Mortgage lenders watch various indicators when they determine what rates to charge for their mortgages, but one indicator seems to stand out from all the rest in the minds of most mortgage lenders—the yield on the 10-year Treasury note.
[VIDEO] Mortgage Rates and the 10-Year Yield
Mortgage lenders aren’t really that concerned with what the actual rate they charge for mortgages. What they care about is ensuring that the rate they charge provides them with a nice profit above what they could have received if they had invested their money in 10-year Treasury notes instead.
Actually, lenders like Citigroup (NYSE: C), Wells Fargo (NYSE: WFC) and JPMorgan Chase (NYSE: JPM) prefer to see mortgage rates falling because falling mortgage rates typically lead to a wave of mortgage refinancing—which is extremely profitable for the lenders.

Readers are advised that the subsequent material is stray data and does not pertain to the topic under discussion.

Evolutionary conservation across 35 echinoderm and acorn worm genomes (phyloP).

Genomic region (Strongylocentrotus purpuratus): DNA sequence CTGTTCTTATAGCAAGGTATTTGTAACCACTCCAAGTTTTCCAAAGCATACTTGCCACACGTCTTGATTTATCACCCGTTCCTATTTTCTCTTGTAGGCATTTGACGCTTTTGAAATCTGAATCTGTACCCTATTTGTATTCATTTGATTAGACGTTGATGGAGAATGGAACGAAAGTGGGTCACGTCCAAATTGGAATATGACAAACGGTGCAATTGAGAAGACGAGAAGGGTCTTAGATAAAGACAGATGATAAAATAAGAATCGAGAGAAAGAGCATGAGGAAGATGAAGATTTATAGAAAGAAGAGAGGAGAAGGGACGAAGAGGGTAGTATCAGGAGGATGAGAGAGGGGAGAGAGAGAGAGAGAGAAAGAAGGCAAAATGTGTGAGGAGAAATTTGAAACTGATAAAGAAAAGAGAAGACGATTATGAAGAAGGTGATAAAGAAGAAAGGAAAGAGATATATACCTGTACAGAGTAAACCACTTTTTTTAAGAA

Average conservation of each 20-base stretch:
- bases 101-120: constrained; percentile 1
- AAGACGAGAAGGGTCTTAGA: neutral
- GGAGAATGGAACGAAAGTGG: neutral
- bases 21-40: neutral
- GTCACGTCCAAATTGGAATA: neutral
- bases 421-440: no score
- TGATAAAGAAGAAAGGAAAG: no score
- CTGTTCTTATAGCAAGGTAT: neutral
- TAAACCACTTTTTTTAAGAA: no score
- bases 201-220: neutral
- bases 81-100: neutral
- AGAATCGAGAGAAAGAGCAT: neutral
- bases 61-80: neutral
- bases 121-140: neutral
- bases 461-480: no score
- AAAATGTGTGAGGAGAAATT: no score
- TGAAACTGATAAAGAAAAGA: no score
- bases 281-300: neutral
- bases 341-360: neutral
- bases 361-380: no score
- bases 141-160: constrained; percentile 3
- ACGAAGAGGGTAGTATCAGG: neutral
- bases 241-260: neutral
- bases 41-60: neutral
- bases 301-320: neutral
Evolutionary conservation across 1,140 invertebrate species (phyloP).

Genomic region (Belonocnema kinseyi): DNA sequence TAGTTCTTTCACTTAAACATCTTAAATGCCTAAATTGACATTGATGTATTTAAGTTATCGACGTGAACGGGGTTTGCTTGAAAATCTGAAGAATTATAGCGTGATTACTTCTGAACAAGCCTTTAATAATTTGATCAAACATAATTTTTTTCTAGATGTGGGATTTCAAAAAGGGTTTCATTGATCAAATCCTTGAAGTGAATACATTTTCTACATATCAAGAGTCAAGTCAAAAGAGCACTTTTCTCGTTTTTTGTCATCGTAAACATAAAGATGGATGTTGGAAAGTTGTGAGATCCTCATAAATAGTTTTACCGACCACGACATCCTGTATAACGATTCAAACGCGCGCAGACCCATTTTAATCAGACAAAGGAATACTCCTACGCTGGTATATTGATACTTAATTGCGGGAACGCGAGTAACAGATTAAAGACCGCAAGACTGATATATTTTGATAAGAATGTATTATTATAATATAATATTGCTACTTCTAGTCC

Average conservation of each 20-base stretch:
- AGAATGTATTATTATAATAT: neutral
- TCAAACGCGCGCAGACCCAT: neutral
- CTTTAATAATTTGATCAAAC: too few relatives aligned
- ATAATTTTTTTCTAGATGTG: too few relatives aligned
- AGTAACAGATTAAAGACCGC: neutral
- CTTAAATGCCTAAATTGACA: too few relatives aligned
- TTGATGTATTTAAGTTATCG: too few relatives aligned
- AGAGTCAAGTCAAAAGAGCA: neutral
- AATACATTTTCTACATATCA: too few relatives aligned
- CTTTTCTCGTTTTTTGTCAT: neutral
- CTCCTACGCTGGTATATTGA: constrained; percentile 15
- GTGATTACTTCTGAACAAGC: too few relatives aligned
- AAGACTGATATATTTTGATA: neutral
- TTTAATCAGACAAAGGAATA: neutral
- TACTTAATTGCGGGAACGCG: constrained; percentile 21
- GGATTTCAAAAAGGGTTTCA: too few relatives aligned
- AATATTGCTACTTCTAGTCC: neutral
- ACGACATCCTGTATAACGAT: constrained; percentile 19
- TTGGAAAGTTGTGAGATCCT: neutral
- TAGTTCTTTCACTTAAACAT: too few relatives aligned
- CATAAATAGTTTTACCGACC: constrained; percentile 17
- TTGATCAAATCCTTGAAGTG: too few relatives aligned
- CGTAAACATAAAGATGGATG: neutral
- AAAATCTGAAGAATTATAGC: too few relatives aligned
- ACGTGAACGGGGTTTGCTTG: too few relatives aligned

Why Mortgage Rates Fall
Mortgage rates fall because the following three things are happen:
1. The Federal Reserve is engaging in quantitative easing to lower longer-term interest rates by pushing down yields at the far end of the yield curve.
2. Quantitative easing is pushing down yields at the far end of the yield curve—like the yield on the 10-year Treasury (: $TREASURE10Y).
3. Mortgage lenders are lowering their mortgage rates to stay in line with the yield on the 10-year Treasury note.
Image courtesy Jeff Keen.